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Pick - how large hand movements?

Discussion in 'Technique [BG]' started by SwiftyTom, Jul 19, 2012.


  1. SwiftyTom

    SwiftyTom

    Oct 7, 2011
    I'm relatively new to playing with pick, started a few months back. I'm trying to figure out a proper technique now. I've seen lots of videos where people move their whole arm quite a lot, pretty much as if they were strumming all strings on a guitar. I suppose it's easier to keep a steady rhythm with this, but how does one prevent the other strings from ringing? Shall I mute them and not care about striking them? Or is this technique more accurate than it looks and the pick actually only goes down for that one string?

    What I do now is that I only move my hand at the wrist, so the pick is like a little pendulum above the string, striking it in the middle vertical position. But sometimes the pick gets kinda stuck, I guess if I don't get the angle perfect, and throws off the rhythm a bit. Also it's very sensitive to how firmly I hold the pick. That's why I'm wondering if there's a better way.
     
  2. fearceol

    fearceol

    Nov 14, 2006
    Ireland
  3. BullHorn

    BullHorn

    Nov 23, 2006
    Israel
    Sub'd for reading them tips when I get home. Thanks, brah.
     
  4. SwiftyTom

    SwiftyTom

    Oct 7, 2011
    So static arm is the way to go, cool. Still makes me wonder how do the punk bassists do it, when they swing the whole arm :)

    Just need clarification on one thing - she says that heavy picks are the way to go. Which means that the pick angle is very important, to prevent it from getting hooked on the string. So, when you strike the string, is the pick supposed to be at a 90 degrees angle and then the string just slips under it, without the pick "giving way"? Or is it very slightly angled and also goes slightly up when it hits to make this easier?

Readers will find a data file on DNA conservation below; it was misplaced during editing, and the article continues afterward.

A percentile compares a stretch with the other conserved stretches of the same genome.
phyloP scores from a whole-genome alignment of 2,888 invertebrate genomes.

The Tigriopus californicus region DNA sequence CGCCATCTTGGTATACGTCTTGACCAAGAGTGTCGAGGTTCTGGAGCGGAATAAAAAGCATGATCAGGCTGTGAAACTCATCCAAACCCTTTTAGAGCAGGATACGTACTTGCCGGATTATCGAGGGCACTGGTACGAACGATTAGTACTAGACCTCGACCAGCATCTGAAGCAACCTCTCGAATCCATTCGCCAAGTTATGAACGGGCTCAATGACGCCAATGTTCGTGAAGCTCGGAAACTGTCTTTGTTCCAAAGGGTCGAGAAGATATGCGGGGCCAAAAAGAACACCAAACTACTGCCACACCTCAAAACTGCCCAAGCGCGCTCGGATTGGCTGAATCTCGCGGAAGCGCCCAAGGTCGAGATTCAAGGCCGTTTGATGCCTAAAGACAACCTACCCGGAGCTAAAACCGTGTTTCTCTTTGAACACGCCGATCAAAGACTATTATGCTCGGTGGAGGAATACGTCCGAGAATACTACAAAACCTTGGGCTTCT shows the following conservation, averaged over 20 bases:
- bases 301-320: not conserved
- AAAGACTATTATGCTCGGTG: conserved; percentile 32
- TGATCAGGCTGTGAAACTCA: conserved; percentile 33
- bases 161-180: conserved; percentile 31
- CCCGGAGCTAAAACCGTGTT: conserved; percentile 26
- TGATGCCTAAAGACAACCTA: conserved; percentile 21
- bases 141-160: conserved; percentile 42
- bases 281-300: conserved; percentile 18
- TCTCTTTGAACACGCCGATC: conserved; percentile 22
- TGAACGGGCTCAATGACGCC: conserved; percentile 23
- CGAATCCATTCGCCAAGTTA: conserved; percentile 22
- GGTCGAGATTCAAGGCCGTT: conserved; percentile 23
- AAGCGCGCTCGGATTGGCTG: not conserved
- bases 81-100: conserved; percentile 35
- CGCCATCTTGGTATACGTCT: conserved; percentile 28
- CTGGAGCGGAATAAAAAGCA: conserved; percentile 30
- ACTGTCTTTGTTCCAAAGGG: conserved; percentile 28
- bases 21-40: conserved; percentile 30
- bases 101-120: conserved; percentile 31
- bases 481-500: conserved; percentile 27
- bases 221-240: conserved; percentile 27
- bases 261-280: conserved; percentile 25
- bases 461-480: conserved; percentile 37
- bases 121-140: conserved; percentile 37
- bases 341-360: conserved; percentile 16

5. This. I forced myself to learn to pick this way, and have never looked back.

    As far as the question of how the pick moves across the strings... I have a natural position of more or less flat with regard to the string upon attack. You're alternating up and down strokes, so that's what you want. If you use Carol's method, you'll see that the wrist movement creates a good bit of force with minimal effort, which helps the pick power its way through the string. However, because you are holding the pick with a relaxed hand (i.e. not squeezing the pick really hard with your thumb), and because the pad of your thumb has some natural give, you'll find that the pick does "roll" a little (not much, though) upon contact with the string. If you try it, you'll see what I'm trying to say (hopefully).
     
  6. When confronted with a pick for the first time, the first thing my students do is use way too much motion, so much that they get lost and end up missing about half the time.

    Refined motion is the key. Only enough at first to strike the right note/string.

    After you have developed accuracy through controlled refined motion, then you can loosen up a bit and work in dynamics and more exaggerated motion.

    But at first, only enough motion to get the note to sound. It should actually appear to be a very tiny movement.

    I agree with thicker picks. Fender Heavy is a good example, or other brands around the same thickness (.80-1.20 mm).

    And don't hold the pick like a dead bug, choke up on it a bit, and don't hold it like you hold a pencil or pen. Use thumb and finger 1, and they should cross approximating a T angle.

    Start developing alternate picking right off the bat. Down strokes only get you so far, and only half as fast as you could potentially be. Use a metronome and use down-up strokes, especially on eighth notes or shorter (although sometimes you'll want to chunk on eighth notes with all down strokes, you'll need alternate picking to play faster phrases).
     

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